It started as a whisper. But the injustice taking place in 1954 to African-American school children in Topeka, Kansas, didn't stay quiet for long. It took Oliver L. Brown, a welder for the Santa Fe Railroad, to stand up and call out an education system that wasn't integrated and wasn't fair. His request was simple: He wanted his 7-year-old daughter, Linda, to attend a nearby school designated as white-only instead of being bused across town to an all-black Monroe Elementary School. He instead created a movement that reverberated all the way to the Supreme Court and culminated with the landmark Brown v. Board of Education decision, which declared "separate but equal" education unconstitutional.
PTA was there, immediately taking a stand supporting school integration, a move that cost the association some 3 million members. Unfazed, these courageous mothers put pressure on all states to integrate. They called it unification. They were ridiculed for their position, but knew that history would be on their side. A few years later, PTA merged with the National Congress of Colored Parents and Teachers Association (who had also taken a lead role in supporting Brown and others fighting across the country for school equality) to form what we now know as National PTA.
Today, 60 years later, as the first African-American male president of America's oldest and largest child advocacy association, I continue to look back in awe at the example set by PTA then and now.
The anniversary of the Brown decision is an important time to reflect on education today and redouble our nation's efforts to ensure equality for all students across the country. While progress has been achieved in the years following the ruling, inequalities continue to exist in American schools. It is critical that parents, teachers, administrators, elected officials and business and community leaders work together to make meaningful changes to ensure that all children have access to a high quality education and that every child has the opportunity to reach his or her full potential.
That means not diverting public funds currently spent on public K-12 education to private or sectarian schools. At the federal level and in states across the country, legislation is being considered that would do just that -- depriving students of rights and protections they are awarded in public schools. These desperately-needed resources should continue to be invested in public schools that serve all students regardless of economic status, gender, religion, prior academic achievement, disability and behavioral history.
Equality for all students means supporting state initiatives like the Common Core State Standards, which would raise the bar in all schools and will go far in helping every student receive a high quality education that prepares him or her for success upon graduation from high school. The Common Core State Standards increase rigor in every school and provide consistency across the country, no matter a student's zip code or socioeconomic status. With the standards, we have a tremendous opportunity to ensure that a high school senior in Alabama receives the same quality education as a senior in Colorado and that both students graduate prepared for college or the workforce and are able to compete in the global economy.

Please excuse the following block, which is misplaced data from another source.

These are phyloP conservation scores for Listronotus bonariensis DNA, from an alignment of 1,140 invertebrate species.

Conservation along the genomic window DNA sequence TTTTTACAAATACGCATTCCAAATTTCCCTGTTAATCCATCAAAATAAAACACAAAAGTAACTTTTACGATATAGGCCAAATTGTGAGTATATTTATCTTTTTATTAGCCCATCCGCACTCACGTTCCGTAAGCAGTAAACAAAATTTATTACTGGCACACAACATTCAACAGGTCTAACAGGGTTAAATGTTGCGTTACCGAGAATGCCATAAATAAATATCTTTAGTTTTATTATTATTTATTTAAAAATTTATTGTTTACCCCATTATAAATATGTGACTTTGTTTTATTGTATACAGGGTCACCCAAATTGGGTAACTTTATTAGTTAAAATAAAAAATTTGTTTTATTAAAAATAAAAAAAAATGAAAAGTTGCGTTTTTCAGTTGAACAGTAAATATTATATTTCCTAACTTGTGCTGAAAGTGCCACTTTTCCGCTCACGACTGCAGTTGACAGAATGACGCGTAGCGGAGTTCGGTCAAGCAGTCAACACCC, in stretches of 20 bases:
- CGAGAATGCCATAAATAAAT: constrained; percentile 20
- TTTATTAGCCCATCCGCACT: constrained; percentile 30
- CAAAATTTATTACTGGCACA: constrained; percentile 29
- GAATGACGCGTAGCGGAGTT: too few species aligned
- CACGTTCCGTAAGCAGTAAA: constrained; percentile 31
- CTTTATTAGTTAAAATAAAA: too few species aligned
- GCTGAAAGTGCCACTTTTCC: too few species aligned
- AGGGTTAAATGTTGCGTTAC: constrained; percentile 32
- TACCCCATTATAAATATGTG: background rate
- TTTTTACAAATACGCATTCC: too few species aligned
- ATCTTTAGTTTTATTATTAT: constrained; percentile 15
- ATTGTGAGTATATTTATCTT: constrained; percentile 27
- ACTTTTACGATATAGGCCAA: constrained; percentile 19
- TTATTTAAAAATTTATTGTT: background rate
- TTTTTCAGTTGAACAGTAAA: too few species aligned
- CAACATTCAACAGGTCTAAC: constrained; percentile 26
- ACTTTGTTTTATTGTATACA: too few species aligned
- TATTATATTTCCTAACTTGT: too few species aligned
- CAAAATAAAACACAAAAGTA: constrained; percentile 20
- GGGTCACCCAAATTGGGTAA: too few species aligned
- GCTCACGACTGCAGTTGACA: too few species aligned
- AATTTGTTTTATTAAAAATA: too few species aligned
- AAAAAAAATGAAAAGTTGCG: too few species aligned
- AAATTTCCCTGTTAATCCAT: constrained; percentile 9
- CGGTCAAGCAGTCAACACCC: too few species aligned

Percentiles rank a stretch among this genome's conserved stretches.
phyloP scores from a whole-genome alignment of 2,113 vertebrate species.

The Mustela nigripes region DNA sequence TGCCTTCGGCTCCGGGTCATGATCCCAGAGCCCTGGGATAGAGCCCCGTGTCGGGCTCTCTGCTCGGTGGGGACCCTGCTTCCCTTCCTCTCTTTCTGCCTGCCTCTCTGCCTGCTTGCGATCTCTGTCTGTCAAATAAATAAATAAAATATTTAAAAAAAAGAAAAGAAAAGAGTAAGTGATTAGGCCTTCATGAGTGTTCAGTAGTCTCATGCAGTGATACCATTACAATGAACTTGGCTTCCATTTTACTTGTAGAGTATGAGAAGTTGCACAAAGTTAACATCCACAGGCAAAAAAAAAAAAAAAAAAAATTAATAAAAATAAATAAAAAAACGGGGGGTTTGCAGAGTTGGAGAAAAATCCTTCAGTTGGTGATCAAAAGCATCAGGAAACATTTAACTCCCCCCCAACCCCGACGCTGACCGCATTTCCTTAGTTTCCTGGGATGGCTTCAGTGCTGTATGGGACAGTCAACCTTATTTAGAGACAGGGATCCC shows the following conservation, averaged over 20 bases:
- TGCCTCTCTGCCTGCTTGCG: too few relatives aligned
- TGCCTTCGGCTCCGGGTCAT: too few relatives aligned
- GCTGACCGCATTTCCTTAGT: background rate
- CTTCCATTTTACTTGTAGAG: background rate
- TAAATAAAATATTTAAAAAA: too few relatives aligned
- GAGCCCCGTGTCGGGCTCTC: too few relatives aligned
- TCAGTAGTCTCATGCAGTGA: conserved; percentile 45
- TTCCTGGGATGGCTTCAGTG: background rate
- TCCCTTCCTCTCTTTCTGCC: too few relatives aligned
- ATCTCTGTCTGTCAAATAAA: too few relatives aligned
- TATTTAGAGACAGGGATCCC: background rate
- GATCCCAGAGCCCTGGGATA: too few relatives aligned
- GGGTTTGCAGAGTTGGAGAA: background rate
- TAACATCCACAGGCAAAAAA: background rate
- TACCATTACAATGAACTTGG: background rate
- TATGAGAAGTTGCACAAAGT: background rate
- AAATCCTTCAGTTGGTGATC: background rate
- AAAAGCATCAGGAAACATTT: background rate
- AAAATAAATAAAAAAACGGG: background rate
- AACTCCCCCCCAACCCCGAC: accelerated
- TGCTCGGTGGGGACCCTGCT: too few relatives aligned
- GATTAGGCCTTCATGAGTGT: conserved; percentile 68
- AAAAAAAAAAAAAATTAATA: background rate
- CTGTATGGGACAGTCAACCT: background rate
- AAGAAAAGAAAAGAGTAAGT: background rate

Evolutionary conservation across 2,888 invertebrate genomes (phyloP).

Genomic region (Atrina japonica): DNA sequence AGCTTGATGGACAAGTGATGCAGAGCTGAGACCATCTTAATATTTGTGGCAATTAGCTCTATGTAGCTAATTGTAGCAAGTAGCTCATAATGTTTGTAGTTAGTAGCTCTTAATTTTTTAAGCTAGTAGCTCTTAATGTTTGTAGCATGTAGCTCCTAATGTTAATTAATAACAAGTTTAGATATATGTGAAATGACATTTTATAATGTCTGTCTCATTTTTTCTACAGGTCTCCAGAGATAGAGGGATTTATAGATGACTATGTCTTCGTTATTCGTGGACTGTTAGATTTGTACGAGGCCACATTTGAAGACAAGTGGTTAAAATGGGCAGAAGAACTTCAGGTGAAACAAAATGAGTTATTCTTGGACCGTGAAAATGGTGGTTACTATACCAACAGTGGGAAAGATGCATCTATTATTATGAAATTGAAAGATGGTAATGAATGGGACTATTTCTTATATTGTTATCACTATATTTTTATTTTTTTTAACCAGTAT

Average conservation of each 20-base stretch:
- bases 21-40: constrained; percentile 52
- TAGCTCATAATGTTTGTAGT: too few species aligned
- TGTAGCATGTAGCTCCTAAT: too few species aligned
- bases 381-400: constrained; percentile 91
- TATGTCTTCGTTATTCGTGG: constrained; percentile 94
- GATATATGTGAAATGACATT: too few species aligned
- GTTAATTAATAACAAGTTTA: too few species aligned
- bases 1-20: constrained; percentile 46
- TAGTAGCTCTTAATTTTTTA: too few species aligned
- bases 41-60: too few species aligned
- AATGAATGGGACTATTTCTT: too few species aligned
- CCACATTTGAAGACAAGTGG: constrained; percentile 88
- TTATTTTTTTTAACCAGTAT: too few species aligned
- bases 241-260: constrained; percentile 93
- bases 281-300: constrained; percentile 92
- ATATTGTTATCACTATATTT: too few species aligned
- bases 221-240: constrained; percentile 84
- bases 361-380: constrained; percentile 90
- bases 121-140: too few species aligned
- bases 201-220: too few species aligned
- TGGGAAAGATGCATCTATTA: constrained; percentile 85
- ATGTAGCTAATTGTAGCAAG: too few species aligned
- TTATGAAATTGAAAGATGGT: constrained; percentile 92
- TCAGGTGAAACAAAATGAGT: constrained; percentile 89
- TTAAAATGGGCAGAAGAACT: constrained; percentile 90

I have continued National PTA's legacy of speaking up to ensure that all students are treated fairly and have access to learning opportunities that support their success. In the fall of 2013, National PTA launched a campaign, titled Every Child in Focus, to celebrate the achievements and identify the disparities within diverse populations. As the demographics of our nation's schools continue to shift, each month National PTA spotlights the educational challenges surrounding a particular group and provides resources and advocacy tools to help school communities embrace diversity and inclusion as well as understand and address the unique needs of every child. National PTA also works with our country's leaders to help tackle issues facing each highlighted group.
In the 1950s, PTA was at the forefront on questions of nationality, race, culture and group relations in all sections of the country and the adverse impact divisions between groups had on children and youth. Now, the association is standing up for investments in public education and higher, consistent academic standards, and it continues to champion the importance of equal opportunity for all children.
The Brown v. Board of Education decision was a turning point in the history of our nation. And this turning point was the result of a parent who spoke up for a truly equal chance at quality education for all children, and associations like PTA that supported his fight.
Educational inequalities helped spur the civil rights movement, and it continues to be the civil rights issue of our time. With the 60th anniversary of Brown v. Board of Education, it is critical to reaffirm our commitment to speak up and take action to ensure that every student receives a world class education that enables him or her to reach his or her full potential.
Otha Thornton is president of National PTA, a nonprofit association dedicated to being a powerful voice for all children, a relevant resource for families and communities and a strong advocate for public education. In addition to leading National PTA, Thornton is a senior operations analyst with General Dynamics and a retired United States Army Lieutenant Colonel.